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- With the amount of data available growing astronomically, hedge funds continue to search for the most efficient way to filter through it all to gain an edge, all while industry margins shrink as fees drop and outflows continue.
- Open-source platforms such as QuantConnect and Quantopian are now offering hedge funds data analysis on the cheap, either through investing in a fund or licensing a freelancer’s work.
- Managers who have been notoriously secretive must now decide if they want to open up their processes to freelancers online.
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Hedge funds are sifting through so much data that they might just turn to random people online to help with it.
Alternative data streams of satellite images and cellphone-location data are where managers are now digging for alpha, as new datasets are created every day. And hedge funds have been spending serious cash searching for those who can take all this information and quickly find the important pieces.
Now, as margins shrink and returns are under the microscope, hedge funds are beginning to consider a cheaper, potentially more efficient way to crunch all this data: open-source platforms, where hundreds of thousands of people ranging from finance professionals to students, scientists, and developers worldwide scour datasets — and don’t get paid unless they find something that a fund finds useful.
While funds might be desperate for help with the data, the risk of a manager’s secret sauce slipping out to the masses has often stopped many from putting these platforms to work.
But open-source platforms like QuantConnect and Quantopian — which give users tools and datasets to create their own algorithms and find investment signals — are becoming increasingly popular as secretive hedge funds move toward a more collaborative approach.
Three funds — Tibra, Maritime Capital, and FME — have subscribed to license signals found by freelancers on QuantConnect, and billionaire Steve Cohen has backed Quantopian through Point72’s venture arm.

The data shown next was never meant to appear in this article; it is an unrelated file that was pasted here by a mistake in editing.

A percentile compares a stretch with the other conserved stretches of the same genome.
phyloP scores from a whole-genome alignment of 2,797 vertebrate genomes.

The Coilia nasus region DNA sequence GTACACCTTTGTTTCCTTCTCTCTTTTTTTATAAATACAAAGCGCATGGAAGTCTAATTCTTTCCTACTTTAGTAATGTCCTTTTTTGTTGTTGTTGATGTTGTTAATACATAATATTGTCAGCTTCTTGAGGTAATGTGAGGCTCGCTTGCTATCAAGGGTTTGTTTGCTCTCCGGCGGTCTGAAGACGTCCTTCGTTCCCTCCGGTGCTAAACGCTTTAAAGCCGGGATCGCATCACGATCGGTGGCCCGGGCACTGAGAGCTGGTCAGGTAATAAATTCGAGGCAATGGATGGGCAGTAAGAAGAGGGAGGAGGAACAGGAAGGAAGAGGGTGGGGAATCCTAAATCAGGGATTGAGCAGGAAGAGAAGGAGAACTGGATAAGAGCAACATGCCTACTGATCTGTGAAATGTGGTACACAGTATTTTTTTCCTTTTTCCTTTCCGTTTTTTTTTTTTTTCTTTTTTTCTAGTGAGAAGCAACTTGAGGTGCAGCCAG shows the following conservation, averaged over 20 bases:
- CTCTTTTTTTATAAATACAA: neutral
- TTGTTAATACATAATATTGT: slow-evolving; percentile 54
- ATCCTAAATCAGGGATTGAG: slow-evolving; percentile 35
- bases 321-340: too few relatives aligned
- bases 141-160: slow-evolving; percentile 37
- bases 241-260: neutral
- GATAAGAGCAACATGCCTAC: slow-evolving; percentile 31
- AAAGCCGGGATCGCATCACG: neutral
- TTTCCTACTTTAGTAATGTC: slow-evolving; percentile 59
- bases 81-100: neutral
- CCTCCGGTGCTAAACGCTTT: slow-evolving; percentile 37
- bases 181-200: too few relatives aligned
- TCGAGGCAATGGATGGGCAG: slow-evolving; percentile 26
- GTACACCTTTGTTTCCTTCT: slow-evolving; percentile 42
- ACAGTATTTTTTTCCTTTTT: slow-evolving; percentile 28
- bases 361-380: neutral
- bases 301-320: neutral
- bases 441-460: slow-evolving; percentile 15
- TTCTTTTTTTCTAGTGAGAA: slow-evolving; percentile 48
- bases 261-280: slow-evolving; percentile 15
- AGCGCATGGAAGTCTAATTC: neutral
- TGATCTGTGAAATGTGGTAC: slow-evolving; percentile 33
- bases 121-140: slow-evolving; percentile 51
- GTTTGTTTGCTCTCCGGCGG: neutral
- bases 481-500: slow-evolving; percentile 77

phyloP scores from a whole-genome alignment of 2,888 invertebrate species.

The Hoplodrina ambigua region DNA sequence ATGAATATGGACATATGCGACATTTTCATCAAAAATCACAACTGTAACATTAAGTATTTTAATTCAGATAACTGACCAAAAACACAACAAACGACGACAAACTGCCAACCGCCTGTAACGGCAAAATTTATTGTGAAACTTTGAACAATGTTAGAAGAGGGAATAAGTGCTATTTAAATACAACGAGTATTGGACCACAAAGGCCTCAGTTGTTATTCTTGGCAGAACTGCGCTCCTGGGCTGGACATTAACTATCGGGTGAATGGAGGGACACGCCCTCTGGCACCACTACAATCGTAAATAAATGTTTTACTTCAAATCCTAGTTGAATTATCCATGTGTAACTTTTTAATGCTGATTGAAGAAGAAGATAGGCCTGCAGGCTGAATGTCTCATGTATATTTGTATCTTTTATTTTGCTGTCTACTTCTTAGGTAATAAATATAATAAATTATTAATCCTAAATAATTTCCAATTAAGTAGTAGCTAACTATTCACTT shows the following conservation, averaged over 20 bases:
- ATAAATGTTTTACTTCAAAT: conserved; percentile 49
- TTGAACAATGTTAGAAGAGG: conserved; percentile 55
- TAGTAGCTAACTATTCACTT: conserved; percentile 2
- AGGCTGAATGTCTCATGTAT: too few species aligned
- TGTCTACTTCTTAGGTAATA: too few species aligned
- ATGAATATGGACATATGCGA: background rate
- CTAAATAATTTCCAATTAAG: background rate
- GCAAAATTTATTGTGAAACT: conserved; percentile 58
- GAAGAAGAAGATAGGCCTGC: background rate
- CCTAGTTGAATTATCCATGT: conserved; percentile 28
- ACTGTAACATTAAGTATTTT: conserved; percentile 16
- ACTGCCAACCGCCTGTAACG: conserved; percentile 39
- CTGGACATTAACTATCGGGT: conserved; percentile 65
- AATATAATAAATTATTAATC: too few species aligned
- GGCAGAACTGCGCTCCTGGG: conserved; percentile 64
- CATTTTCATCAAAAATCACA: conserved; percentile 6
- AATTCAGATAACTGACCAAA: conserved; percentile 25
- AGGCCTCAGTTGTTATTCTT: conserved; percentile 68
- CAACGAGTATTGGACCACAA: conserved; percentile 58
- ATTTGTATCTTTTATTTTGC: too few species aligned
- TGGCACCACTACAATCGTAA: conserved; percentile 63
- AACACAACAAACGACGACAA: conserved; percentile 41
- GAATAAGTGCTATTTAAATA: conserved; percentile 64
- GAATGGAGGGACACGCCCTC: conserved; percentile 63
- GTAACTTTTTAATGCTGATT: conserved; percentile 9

Their appeal is like an insurance policy on a manager’s data: If you can’t find anything worthwhile in it, let thousands of others try to play around with it.
To be clear, these platforms don’t require hedge funds to submit their entire portfolios or trading techniques in order to review coders’ work. But to incorporate a signal or algorithm made by a freelancer, funds have to at least partially let an outsider into their systems and processes, which many have historically been reluctant to do.
That’s starting to change.
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Citigroup and Goldman Sachs have opened some of their trading platform’s code up to the public, and AQR, Two Sigma, and D.E. Shaw have let outside coders use their artificial-intelligence and data-processing tools.
"Hedge funds are going to see that being closed isn’t a competitive advantage anymore," Jared Broad, the CEO of QuantConnect, a platform with 75,000 engineers who dive through datasets looking for investment signals, told Business Insider.
A surplus of data, and a shortage of data scientists
John Fawcett started his open-source platform, Quantopian, with a simple question in mind: What if there were more quants?
In 2011, when the platform was launched, Fawcett estimated there were between 5,000 and 6,000 professional quants working in investment management. The issue he saw, and believed his platform could fix, was the expected increase in data was not matched with a similar increase in quant hiring.
"There was just an incredible bottleneck of this ecosystem of data filtering into portfolios," he said.